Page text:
On the morning of 4 April, North Korea fired a ballistic missile into the Sea of Japan. As news broke of this provocative incident, it was easy to miss a single tweet from the innards of the U.S. State Department. After all, world media was focused on the cryptic response from the Secretary of State.
“North Korea launched yet another intermediate range ballistic missile. The United States has spoken enough about North Korea,” Tillerson said. “We have no further comment.”
Yet, as Tillerson was issuing his “No comment” response, an uncelebrated foreign policy expert was en route to Moscow to talk with “Russian officials” about North Korea. Continue reading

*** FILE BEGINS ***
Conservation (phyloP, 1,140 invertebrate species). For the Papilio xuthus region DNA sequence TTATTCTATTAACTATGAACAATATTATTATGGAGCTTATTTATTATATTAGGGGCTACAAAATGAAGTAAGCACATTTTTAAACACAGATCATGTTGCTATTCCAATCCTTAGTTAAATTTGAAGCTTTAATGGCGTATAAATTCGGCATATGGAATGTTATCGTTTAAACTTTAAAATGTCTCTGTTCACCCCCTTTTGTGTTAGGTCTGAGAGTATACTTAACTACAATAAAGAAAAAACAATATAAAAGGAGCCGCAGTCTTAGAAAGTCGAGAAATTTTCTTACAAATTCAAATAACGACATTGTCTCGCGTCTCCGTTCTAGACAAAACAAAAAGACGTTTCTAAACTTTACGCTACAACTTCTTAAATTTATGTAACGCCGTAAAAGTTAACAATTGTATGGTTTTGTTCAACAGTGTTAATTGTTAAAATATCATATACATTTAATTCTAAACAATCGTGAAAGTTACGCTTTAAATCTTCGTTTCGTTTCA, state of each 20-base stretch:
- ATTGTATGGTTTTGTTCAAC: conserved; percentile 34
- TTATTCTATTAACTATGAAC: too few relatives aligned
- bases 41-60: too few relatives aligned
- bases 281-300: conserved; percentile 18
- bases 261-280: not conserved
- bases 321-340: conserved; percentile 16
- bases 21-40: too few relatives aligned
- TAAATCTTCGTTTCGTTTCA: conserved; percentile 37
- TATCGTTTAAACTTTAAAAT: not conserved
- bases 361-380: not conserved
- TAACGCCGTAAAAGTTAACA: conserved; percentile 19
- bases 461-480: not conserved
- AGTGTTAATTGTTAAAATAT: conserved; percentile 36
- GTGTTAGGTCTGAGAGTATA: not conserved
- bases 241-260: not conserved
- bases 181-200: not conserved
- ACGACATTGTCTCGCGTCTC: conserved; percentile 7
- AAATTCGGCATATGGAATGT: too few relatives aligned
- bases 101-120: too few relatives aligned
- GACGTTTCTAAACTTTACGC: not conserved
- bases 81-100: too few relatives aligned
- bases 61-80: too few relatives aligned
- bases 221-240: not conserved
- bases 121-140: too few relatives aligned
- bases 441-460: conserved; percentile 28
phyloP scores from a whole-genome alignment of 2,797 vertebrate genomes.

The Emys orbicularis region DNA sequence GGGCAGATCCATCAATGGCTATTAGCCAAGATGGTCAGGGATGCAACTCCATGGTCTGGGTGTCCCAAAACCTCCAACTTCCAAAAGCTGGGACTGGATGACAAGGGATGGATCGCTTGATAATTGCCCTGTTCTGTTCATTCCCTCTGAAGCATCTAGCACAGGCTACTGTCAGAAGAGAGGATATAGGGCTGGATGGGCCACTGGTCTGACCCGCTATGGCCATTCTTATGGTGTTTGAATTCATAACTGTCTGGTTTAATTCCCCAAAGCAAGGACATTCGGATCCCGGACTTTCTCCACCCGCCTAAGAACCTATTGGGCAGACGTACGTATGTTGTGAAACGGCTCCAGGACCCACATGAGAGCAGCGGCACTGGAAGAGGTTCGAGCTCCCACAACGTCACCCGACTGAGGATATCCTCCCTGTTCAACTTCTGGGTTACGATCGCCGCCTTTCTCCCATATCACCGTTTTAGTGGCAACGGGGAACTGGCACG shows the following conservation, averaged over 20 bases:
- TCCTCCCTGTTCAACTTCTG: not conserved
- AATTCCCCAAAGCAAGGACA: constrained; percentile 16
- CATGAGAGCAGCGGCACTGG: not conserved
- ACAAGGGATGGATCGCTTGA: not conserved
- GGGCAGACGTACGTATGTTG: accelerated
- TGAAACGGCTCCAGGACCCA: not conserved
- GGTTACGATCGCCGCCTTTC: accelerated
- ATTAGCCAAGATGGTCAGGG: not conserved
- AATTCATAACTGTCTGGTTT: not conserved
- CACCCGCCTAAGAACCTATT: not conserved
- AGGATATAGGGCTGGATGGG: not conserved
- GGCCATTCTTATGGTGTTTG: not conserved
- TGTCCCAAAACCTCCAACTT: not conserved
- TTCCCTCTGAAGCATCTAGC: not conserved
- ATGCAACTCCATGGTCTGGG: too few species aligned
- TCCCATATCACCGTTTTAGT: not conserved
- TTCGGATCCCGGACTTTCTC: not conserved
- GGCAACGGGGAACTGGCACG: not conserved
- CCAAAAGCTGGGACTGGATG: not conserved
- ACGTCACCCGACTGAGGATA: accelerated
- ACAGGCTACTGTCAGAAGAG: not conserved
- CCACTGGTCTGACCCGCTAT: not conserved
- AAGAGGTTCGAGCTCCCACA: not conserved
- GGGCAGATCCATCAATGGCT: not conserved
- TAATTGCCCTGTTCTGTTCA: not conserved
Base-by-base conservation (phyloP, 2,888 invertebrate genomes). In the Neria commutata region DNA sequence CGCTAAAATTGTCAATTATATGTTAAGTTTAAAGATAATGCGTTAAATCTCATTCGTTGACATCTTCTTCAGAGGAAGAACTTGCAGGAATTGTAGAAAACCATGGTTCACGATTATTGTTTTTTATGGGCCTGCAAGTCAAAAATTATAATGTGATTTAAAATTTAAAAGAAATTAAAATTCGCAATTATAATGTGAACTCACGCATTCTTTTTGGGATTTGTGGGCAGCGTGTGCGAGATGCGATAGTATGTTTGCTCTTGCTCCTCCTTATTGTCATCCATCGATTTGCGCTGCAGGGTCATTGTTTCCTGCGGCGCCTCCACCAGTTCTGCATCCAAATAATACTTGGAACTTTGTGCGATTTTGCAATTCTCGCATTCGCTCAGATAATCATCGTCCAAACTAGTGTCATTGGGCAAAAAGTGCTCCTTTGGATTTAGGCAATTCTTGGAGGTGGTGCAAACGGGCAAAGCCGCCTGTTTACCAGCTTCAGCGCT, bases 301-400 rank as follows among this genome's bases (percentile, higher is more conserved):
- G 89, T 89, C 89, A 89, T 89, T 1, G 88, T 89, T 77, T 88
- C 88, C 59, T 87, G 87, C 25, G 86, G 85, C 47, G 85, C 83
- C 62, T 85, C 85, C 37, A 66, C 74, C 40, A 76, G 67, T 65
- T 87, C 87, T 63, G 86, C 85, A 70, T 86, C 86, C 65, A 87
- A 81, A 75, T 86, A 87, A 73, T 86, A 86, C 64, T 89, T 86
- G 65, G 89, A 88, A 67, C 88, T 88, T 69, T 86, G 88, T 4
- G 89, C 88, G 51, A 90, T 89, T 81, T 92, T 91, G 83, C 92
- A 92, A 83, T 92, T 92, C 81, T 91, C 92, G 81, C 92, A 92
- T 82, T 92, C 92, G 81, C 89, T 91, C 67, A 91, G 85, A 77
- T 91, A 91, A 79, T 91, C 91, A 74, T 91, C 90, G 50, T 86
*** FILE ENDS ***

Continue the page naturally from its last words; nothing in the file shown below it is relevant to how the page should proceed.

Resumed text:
Russian Tu-22M3 bombers fly over Red Square in Moscow. (YURI KADOBNOV/AFP/Getty Images)
This analysis by Stratfor on the Russian deployment initiated on 16 March suggests that it is an advanced warning to NATO countries.
the areas involved and the forces included seem to have been deliberately chosen to send a warning to NATO; the exercise itself seems to simulate a full-scale confrontation with NATO through the forward deployment of nuclear armed submarines, theater ballistic missiles and strategic bomber aircraft. Strategic weapon systems, including assets that are part of Russia’s nuclear capabilities, have also been deployed to locations near NATO’s borders.
FULL ARTICLE HERE:
Russia Targets NATO With Military Exercises is republished with permission of Stratfor.